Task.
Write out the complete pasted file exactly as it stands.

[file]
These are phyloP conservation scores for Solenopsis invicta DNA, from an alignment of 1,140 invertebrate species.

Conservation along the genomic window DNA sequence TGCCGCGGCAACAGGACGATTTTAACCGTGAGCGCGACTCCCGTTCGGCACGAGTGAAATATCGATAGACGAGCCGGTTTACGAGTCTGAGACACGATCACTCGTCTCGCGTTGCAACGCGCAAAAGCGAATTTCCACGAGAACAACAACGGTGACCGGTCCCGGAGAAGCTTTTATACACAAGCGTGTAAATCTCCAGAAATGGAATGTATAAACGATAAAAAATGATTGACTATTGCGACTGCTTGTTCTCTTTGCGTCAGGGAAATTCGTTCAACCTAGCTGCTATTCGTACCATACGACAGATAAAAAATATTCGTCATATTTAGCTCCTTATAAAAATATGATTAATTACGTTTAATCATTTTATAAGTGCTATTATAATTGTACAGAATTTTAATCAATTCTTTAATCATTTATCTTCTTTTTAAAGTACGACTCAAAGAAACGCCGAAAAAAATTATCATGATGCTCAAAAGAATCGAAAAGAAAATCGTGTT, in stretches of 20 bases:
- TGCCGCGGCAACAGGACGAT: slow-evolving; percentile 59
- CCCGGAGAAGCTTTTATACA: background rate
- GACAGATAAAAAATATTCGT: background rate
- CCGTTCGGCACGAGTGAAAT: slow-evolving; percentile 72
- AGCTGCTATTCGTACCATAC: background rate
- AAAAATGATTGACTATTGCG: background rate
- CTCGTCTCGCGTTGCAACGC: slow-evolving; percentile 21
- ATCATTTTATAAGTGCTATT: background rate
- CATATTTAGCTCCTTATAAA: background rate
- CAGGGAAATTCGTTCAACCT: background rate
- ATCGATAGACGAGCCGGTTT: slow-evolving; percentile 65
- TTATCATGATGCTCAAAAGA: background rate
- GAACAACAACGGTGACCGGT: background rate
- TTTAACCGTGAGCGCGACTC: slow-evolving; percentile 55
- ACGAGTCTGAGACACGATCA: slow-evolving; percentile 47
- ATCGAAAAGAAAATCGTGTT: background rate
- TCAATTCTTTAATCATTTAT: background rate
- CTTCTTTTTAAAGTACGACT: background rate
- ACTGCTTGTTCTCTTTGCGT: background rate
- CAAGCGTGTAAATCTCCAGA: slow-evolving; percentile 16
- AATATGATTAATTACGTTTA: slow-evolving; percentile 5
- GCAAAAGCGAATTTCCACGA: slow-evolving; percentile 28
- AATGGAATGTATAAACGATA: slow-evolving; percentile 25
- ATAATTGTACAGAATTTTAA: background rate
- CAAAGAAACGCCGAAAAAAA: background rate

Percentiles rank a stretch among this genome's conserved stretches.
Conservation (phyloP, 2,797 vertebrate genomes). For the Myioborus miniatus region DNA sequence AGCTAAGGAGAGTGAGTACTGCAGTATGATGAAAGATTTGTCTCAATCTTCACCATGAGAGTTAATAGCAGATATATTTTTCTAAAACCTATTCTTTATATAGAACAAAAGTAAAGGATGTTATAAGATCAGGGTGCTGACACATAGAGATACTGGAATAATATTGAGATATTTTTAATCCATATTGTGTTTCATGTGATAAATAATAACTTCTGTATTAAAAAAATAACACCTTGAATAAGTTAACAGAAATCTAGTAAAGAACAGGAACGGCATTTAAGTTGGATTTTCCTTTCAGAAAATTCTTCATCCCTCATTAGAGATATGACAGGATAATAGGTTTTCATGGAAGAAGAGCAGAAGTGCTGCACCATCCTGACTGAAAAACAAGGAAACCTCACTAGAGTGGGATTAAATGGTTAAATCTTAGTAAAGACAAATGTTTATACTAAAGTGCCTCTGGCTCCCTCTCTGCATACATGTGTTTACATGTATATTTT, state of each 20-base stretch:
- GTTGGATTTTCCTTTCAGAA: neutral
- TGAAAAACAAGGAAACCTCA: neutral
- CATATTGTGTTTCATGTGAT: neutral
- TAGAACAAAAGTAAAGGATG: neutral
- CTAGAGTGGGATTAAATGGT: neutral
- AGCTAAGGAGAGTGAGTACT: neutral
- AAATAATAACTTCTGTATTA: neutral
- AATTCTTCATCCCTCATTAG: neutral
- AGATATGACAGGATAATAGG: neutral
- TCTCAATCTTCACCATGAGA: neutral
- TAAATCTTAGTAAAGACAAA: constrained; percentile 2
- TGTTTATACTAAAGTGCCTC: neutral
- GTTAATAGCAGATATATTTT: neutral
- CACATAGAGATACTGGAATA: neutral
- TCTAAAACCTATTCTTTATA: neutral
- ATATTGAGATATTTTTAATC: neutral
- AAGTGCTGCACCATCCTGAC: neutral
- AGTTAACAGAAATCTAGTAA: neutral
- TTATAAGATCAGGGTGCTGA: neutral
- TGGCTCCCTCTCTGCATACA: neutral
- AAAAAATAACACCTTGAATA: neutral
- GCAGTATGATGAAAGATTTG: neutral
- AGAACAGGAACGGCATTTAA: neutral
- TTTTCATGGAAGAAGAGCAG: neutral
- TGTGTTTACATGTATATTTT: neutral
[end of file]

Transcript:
These are phyloP conservation scores for Solenopsis invicta DNA, from an alignment of 1,140 invertebrate species.

Conservation along the genomic window DNA sequence TGCCGCGGCAACAGGACGATTTTAACCGTGAGCGCGACTCCCGTTCGGCACGAGTGAAATATCGATAGACGAGCCGGTTTACGAGTCTGAGACACGATCACTCGTCTCGCGTTGCAACGCGCAAAAGCGAATTTCCACGAGAACAACAACGGTGACCGGTCCCGGAGAAGCTTTTATACACAAGCGTGTAAATCTCCAGAAATGGAATGTATAAACGATAAAAAATGATTGACTATTGCGACTGCTTGTTCTCTTTGCGTCAGGGAAATTCGTTCAACCTAGCTGCTATTCGTACCATACGACAGATAAAAAATATTCGTCATATTTAGCTCCTTATAAAAATATGATTAATTACGTTTAATCATTTTATAAGTGCTATTATAATTGTACAGAATTTTAATCAATTCTTTAATCATTTATCTTCTTTTTAAAGTACGACTCAAAGAAACGCCGAAAAAAATTATCATGATGCTCAAAAGAATCGAAAAGAAAATCGTGTT, in stretches of 20 bases:
- TGCCGCGGCAACAGGACGAT: slow-evolving; percentile 59
- CCCGGAGAAGCTTTTATACA: background rate
- GACAGATAAAAAATATTCGT: background rate
- CCGTTCGGCACGAGTGAAAT: slow-evolving; percentile 72
- AGCTGCTATTCGTACCATAC: background rate
- AAAAATGATTGACTATTGCG: background rate
- CTCGTCTCGCGTTGCAACGC: slow-evolving; percentile 21
- ATCATTTTATAAGTGCTATT: background rate
- CATATTTAGCTCCTTATAAA: background rate
- CAGGGAAATTCGTTCAACCT: background rate
- ATCGATAGACGAGCCGGTTT: slow-evolving; percentile 65
- TTATCATGATGCTCAAAAGA: background rate
- GAACAACAACGGTGACCGGT: background rate
- TTTAACCGTGAGCGCGACTC: slow-evolving; percentile 55
- ACGAGTCTGAGACACGATCA: slow-evolving; percentile 47
- ATCGAAAAGAAAATCGTGTT: background rate
- TCAATTCTTTAATCATTTAT: background rate
- CTTCTTTTTAAAGTACGACT: background rate
- ACTGCTTGTTCTCTTTGCGT: background rate
- CAAGCGTGTAAATCTCCAGA: slow-evolving; percentile 16
- AATATGATTAATTACGTTTA: slow-evolving; percentile 5
- GCAAAAGCGAATTTCCACGA: slow-evolving; percentile 28
- AATGGAATGTATAAACGATA: slow-evolving; percentile 25
- ATAATTGTACAGAATTTTAA: background rate
- CAAAGAAACGCCGAAAAAAA: background rate

Percentiles rank a stretch among this genome's conserved stretches.
Conservation (phyloP, 2,797 vertebrate genomes). For the Myioborus miniatus region DNA sequence AGCTAAGGAGAGTGAGTACTGCAGTATGATGAAAGATTTGTCTCAATCTTCACCATGAGAGTTAATAGCAGATATATTTTTCTAAAACCTATTCTTTATATAGAACAAAAGTAAAGGATGTTATAAGATCAGGGTGCTGACACATAGAGATACTGGAATAATATTGAGATATTTTTAATCCATATTGTGTTTCATGTGATAAATAATAACTTCTGTATTAAAAAAATAACACCTTGAATAAGTTAACAGAAATCTAGTAAAGAACAGGAACGGCATTTAAGTTGGATTTTCCTTTCAGAAAATTCTTCATCCCTCATTAGAGATATGACAGGATAATAGGTTTTCATGGAAGAAGAGCAGAAGTGCTGCACCATCCTGACTGAAAAACAAGGAAACCTCACTAGAGTGGGATTAAATGGTTAAATCTTAGTAAAGACAAATGTTTATACTAAAGTGCCTCTGGCTCCCTCTCTGCATACATGTGTTTACATGTATATTTT, state of each 20-base stretch:
- GTTGGATTTTCCTTTCAGAA: neutral
- TGAAAAACAAGGAAACCTCA: neutral
- CATATTGTGTTTCATGTGAT: neutral
- TAGAACAAAAGTAAAGGATG: neutral
- CTAGAGTGGGATTAAATGGT: neutral
- AGCTAAGGAGAGTGAGTACT: neutral
- AAATAATAACTTCTGTATTA: neutral
- AATTCTTCATCCCTCATTAG: neutral
- AGATATGACAGGATAATAGG: neutral
- TCTCAATCTTCACCATGAGA: neutral
- TAAATCTTAGTAAAGACAAA: constrained; percentile 2
- TGTTTATACTAAAGTGCCTC: neutral
- GTTAATAGCAGATATATTTT: neutral
- CACATAGAGATACTGGAATA: neutral
- TCTAAAACCTATTCTTTATA: neutral
- ATATTGAGATATTTTTAATC: neutral
- AAGTGCTGCACCATCCTGAC: neutral
- AGTTAACAGAAATCTAGTAA: neutral
- TTATAAGATCAGGGTGCTGA: neutral
- TGGCTCCCTCTCTGCATACA: neutral
- AAAAAATAACACCTTGAATA: neutral
- GCAGTATGATGAAAGATTTG: neutral
- AGAACAGGAACGGCATTTAA: neutral
- TTTTCATGGAAGAAGAGCAG: neutral
- TGTGTTTACATGTATATTTT: neutral